One in five Singapore households can’t make ends meet. The poorest 20 per cent continue to earn less than they have to spend. This was not mentioned by the Straits Times and Today though they both quoted the Household Expenditure Survey. “Household incomes up, with bottom 20 per cent seeing fastest rises,” said the Straits Times front-page headline.
Joseph Schooling won a bronze medal at the Asian Games on Sunday evening in the 200m butterfly swimming event. Half way through the race, Schooling was in 4th place but he managed to overtake China's Wang Pudong and clinch bronze. His time was 1:57.54. First and Second place were taken by Japanese swimmers Seto Daiya and Hirai Kenta with times of 1:54.08 and 1:55.47.
Someone who works in the construction industry told me that construction companies in Singapore have become over-reliant on overly-cheap labour because of government policies which allow them to do so. Foreign workers are paid as low as $18 to 20 a day, or $200 to $300 a month. Of the prices of the apartments sold, 60% is earned by the construction companies, which they also have to use to pay for construction costs, while the PAP government takes 40% of the rest as profit.
I recently flew from Tokyo to Kuala Lumpur, via Changi, on Singapore Airlines. My journal entry that day became the title for this article. Flying Singapore Airlines reminded me how good the U.S. carriers never were. Let's be honest. Singapore's business class isn't good. It's downright awesome. But what about those not rich enough, lucky enough, or corporate-expense-report-eligible enough to fly business class? Let's do a quick rundown on economy class, per my recent experience.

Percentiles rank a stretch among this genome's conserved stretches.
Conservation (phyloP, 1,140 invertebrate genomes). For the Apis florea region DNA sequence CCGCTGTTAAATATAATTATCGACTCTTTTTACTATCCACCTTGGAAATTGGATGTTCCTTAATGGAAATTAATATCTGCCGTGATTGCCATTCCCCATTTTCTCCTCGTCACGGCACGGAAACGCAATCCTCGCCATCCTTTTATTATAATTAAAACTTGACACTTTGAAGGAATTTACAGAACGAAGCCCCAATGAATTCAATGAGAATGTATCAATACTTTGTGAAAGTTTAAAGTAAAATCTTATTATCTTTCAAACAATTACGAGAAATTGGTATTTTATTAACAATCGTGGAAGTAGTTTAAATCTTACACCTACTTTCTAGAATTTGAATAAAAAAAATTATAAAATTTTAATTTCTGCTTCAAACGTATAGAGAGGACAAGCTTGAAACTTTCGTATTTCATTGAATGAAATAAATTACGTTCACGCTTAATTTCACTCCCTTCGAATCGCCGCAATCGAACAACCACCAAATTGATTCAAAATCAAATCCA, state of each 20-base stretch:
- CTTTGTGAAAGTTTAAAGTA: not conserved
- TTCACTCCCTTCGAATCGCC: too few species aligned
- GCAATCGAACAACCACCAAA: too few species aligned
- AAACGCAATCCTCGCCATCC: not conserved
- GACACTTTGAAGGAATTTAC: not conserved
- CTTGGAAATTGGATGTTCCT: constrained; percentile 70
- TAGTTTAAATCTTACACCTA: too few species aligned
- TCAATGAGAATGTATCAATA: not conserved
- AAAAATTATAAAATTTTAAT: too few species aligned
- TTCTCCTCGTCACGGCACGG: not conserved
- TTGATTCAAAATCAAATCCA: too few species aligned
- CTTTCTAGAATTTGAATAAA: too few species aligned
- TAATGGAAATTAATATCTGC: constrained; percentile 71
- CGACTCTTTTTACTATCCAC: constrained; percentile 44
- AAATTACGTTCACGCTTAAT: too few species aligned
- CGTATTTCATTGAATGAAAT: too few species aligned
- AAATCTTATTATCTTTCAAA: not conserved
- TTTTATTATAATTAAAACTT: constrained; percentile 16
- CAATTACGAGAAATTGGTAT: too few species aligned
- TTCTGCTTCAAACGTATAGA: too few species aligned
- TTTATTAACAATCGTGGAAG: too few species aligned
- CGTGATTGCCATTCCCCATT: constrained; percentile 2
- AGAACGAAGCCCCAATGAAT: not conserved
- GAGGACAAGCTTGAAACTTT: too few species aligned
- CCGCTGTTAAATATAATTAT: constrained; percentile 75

Taiwan has fined the Chan Guann Company USD1.6 million for manufacturing and selling what is known in the industry as gutter oil. A large amount of this oil is suspected to be made from waste and sick animals. The Taiwanese government also released a list of Chan Guann’s customers who might have been buying the gutter oil from the company. Several of those international companies have operations in Vietnam, prompting the local authorities to investigate.
The tourism police and a German charity have come to the aid of a German man with excessively swollen legs, found begging near Khao San Road in Bangkok, after his photos were distributed and shared on social media. Chumphol Thiangtham, chairman of the Deutscher Hilfsverein Thailand eV, said yesterday that Benjamin Holse had been put up at a guesthouse following coordination between his organisation and officials from the German Embassy. The man will be taken to the embassy on Monday to be given a new passport after further verification of his identity.
A smiley face emoticon which one accused e-mailed another came under the spotlight in the City Harvest Church trial yesterday. Former church fund manager Chew Eng Han said the icon, which was sent to him by church finance manager Sharon Tan, showed that he and his alleged co-conspirators did not believe they were doing anything illegal, reports The Straits Times.